Leptin attenuates cerebral ischemia/reperfusion injury partially by CGRP expression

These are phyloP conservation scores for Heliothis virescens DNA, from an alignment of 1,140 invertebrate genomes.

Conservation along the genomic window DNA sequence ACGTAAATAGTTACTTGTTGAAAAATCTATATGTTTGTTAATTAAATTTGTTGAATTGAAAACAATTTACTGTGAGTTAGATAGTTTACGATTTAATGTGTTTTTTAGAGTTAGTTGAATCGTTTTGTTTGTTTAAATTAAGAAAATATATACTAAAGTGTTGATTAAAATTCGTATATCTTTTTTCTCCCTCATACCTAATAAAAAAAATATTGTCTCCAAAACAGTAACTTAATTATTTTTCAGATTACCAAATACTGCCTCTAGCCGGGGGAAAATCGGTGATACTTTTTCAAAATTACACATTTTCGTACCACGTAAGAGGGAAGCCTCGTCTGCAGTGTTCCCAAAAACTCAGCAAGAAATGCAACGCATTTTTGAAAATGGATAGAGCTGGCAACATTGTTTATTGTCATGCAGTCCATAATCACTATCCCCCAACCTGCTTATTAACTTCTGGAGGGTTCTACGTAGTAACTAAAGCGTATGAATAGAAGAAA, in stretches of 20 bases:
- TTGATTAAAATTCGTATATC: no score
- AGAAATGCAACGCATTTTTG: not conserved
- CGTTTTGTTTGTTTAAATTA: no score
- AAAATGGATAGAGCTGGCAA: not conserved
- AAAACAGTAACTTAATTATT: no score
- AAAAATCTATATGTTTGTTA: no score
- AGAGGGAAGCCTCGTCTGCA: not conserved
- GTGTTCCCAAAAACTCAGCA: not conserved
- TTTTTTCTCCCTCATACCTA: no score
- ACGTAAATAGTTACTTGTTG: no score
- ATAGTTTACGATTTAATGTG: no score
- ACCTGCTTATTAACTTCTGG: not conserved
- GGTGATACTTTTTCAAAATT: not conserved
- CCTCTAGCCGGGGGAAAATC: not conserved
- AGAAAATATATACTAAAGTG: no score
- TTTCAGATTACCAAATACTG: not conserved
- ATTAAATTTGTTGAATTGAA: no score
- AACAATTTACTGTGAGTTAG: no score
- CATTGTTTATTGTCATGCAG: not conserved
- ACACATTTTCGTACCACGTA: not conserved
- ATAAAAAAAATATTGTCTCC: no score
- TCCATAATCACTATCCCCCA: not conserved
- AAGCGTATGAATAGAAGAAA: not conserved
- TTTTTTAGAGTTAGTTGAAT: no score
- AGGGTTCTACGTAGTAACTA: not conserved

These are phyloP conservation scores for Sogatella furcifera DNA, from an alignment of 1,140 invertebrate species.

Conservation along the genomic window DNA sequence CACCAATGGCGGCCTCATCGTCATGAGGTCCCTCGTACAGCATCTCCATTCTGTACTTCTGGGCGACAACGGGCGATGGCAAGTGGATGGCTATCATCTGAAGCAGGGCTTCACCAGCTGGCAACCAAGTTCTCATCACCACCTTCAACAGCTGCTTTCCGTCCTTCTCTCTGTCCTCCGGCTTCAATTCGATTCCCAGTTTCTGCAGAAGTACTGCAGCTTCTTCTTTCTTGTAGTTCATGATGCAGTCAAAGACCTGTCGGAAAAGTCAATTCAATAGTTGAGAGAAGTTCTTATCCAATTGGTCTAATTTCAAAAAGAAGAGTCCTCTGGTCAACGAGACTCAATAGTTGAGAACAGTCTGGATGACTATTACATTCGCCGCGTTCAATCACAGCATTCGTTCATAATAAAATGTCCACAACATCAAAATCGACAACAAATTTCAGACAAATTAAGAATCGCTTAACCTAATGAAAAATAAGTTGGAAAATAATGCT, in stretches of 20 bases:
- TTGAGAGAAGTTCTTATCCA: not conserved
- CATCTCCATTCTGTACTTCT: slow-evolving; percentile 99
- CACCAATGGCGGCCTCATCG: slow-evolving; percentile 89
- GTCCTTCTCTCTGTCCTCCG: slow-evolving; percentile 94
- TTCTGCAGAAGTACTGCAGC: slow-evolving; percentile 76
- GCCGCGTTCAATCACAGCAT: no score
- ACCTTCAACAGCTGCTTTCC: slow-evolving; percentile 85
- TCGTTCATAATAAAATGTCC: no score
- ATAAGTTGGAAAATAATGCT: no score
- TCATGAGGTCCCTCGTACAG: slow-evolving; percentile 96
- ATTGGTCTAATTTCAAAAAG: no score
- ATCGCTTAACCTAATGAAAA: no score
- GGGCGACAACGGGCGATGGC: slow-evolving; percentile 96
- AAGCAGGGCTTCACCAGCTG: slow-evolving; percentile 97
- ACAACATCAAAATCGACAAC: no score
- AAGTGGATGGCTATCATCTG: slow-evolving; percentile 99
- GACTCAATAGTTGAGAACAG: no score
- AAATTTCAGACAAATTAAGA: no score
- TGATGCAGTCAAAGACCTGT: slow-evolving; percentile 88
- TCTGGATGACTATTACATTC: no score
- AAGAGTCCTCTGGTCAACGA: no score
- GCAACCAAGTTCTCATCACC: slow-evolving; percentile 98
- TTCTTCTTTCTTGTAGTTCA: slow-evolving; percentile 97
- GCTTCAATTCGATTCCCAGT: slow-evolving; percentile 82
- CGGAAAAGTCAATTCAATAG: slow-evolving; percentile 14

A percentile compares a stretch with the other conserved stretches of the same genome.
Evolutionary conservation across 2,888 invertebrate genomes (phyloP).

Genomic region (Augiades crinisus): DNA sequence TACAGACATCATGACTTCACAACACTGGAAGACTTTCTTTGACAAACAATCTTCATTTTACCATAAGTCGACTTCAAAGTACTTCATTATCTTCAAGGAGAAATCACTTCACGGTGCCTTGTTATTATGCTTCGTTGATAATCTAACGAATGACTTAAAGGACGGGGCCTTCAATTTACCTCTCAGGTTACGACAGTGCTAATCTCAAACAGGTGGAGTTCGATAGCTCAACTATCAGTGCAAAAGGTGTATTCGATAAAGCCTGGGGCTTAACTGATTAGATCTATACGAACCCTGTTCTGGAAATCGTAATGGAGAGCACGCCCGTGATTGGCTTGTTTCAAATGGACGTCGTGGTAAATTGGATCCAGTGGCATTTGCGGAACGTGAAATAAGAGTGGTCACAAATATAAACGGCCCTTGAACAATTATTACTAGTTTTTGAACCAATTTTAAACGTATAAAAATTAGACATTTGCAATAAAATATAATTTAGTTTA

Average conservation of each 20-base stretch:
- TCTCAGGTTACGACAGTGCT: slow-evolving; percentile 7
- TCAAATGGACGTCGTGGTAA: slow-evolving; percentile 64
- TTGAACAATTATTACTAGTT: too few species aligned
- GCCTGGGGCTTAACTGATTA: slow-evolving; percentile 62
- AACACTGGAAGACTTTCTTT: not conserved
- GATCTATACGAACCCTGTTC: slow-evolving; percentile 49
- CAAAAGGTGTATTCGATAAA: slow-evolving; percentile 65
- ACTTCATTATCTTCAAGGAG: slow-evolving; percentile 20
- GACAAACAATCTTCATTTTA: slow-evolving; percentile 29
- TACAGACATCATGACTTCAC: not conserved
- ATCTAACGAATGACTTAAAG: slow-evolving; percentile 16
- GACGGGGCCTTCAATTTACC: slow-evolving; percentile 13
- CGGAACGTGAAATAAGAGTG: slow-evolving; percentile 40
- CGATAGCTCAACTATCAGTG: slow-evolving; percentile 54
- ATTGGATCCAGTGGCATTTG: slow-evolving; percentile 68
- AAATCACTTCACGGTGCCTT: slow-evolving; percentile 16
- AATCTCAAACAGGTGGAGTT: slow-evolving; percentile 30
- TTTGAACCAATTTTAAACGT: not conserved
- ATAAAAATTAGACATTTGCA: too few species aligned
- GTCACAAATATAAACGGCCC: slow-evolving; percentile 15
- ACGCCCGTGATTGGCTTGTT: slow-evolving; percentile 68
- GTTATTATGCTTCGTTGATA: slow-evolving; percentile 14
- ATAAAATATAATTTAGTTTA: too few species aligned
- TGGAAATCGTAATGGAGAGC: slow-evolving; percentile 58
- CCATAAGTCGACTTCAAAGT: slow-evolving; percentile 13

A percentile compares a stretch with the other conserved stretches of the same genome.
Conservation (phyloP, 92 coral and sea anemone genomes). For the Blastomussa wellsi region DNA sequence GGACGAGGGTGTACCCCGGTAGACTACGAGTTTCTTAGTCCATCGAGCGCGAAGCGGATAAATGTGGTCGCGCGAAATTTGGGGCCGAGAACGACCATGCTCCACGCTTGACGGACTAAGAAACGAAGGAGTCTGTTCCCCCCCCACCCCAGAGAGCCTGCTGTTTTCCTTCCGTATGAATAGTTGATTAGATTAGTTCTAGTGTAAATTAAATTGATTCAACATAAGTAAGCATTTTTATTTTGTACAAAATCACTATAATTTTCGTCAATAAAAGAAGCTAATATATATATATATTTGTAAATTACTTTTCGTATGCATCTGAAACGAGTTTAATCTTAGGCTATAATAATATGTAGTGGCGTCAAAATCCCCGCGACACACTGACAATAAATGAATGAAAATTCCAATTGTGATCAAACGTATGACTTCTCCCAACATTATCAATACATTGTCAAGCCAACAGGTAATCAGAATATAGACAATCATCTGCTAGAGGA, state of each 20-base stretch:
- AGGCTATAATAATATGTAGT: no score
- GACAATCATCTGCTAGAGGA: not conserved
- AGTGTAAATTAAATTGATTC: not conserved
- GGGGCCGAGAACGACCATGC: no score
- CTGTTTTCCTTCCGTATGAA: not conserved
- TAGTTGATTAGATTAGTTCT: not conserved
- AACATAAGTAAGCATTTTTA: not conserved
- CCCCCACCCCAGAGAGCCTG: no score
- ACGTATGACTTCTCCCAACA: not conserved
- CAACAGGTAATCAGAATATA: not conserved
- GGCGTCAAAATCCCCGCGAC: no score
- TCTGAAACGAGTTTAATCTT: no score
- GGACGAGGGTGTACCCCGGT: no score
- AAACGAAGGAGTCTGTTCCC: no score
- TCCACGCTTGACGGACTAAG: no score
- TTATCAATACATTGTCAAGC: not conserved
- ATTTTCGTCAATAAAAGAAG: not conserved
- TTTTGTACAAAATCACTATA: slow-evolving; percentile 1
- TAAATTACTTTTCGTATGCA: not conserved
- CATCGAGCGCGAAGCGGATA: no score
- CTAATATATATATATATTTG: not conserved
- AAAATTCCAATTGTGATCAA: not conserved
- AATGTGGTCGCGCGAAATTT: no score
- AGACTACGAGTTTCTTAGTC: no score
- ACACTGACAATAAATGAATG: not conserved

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Ischemic stroke is a medical emergency triggered by a rapid reduction in blood supply to localized portions of the brain, usually because of thrombosis or embolism, which leads to neuronal dysfunction and death in the affected brain areas. Leptin is generally considered to be a strong and quick stress mediator after injuries. However, whether and how peripherally administered leptin performs neuroprotective potency in cerebral stroke has not been fully investigated. It has been reported that CGRP8–37, an antagonist of the CGRP receptor, could reverse the protective effect of leptin on rats with CIP (caerulein-induced pancreatitis). However, the question remains: are leptin and CGRP associated in cerebral ischemia/reperfusion injury? The present study attempted to evaluate the relationship between CGRP expression and leptin neuroprotective effects (1 mg/kg in 200 μL normal saline, i.p.) on focal cerebral ischemia/reperfusion injury in mice and the protective effect of leptin (500 μg/L) on neurons during hypoxia/reoxygenation injury. Peripheral administration of leptin alleviated injury-evoked brain damage by promoting CGRP expression, improving regional cerebral blood flow, and reducing local infarct volume and neurological deficits. Furthermore, leptin also promoted bcl-2 expression and suppressed caspase-3 in vivo and vitro after injury. Administration of CGRP8–37 (4 × 10−8 mol/L) partly abolished the beneficial effects of leptin, and restored the normal expression levels of bcl-2 and caspase-3 in neurons, which indicated that leptin-induced protection of neurons was correlated with release of CGRP. These results indicate that the neuroprotective effect of leptin against cerebral ischemia/reperfusion injury may be strongly relevant to the increase of CGRP expression.

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